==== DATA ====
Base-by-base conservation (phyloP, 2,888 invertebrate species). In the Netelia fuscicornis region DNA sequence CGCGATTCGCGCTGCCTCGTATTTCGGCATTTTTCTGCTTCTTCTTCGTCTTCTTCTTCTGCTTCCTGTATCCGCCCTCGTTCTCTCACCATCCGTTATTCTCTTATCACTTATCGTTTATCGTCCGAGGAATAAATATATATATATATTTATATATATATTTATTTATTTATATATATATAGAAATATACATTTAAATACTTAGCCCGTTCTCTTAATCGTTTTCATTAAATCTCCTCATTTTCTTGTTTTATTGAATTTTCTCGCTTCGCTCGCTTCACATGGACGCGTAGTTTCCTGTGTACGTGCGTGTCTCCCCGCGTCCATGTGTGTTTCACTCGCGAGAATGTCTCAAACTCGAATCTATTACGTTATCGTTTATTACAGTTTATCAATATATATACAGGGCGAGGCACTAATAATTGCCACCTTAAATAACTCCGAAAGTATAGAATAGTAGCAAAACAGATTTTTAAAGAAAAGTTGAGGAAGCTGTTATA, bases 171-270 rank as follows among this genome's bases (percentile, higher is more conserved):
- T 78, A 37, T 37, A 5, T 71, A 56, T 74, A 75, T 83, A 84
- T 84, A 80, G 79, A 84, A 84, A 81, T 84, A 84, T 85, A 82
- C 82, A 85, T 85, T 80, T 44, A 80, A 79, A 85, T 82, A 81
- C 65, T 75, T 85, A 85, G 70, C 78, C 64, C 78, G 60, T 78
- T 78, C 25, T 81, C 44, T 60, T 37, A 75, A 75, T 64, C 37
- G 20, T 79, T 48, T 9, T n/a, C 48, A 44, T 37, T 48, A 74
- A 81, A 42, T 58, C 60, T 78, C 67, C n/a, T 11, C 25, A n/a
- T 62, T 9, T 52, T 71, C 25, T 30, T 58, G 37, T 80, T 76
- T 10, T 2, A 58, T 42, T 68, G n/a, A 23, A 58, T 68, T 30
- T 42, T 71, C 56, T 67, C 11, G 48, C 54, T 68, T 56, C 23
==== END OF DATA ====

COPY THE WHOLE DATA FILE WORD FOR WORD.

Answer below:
Base-by-base conservation (phyloP, 2,888 invertebrate species). In the Netelia fuscicornis region DNA sequence CGCGATTCGCGCTGCCTCGTATTTCGGCATTTTTCTGCTTCTTCTTCGTCTTCTTCTTCTGCTTCCTGTATCCGCCCTCGTTCTCTCACCATCCGTTATTCTCTTATCACTTATCGTTTATCGTCCGAGGAATAAATATATATATATATTTATATATATATTTATTTATTTATATATATATAGAAATATACATTTAAATACTTAGCCCGTTCTCTTAATCGTTTTCATTAAATCTCCTCATTTTCTTGTTTTATTGAATTTTCTCGCTTCGCTCGCTTCACATGGACGCGTAGTTTCCTGTGTACGTGCGTGTCTCCCCGCGTCCATGTGTGTTTCACTCGCGAGAATGTCTCAAACTCGAATCTATTACGTTATCGTTTATTACAGTTTATCAATATATATACAGGGCGAGGCACTAATAATTGCCACCTTAAATAACTCCGAAAGTATAGAATAGTAGCAAAACAGATTTTTAAAGAAAAGTTGAGGAAGCTGTTATA, bases 171-270 rank as follows among this genome's bases (percentile, higher is more conserved):
- T 78, A 37, T 37, A 5, T 71, A 56, T 74, A 75, T 83, A 84
- T 84, A 80, G 79, A 84, A 84, A 81, T 84, A 84, T 85, A 82
- C 82, A 85, T 85, T 80, T 44, A 80, A 79, A 85, T 82, A 81
- C 65, T 75, T 85, A 85, G 70, C 78, C 64, C 78, G 60, T 78
- T 78, C 25, T 81, C 44, T 60, T 37, A 75, A 75, T 64, C 37
- G 20, T 79, T 48, T 9, T n/a, C 48, A 44, T 37, T 48, A 74
- A 81, A 42, T 58, C 60, T 78, C 67, C n/a, T 11, C 25, A n/a
- T 62, T 9, T 52, T 71, C 25, T 30, T 58, G 37, T 80, T 76
- T 10, T 2, A 58, T 42, T 68, G n/a, A 23, A 58, T 68, T 30
- T 42, T 71, C 56, T 67, C 11, G 48, C 54, T 68, T 56, C 23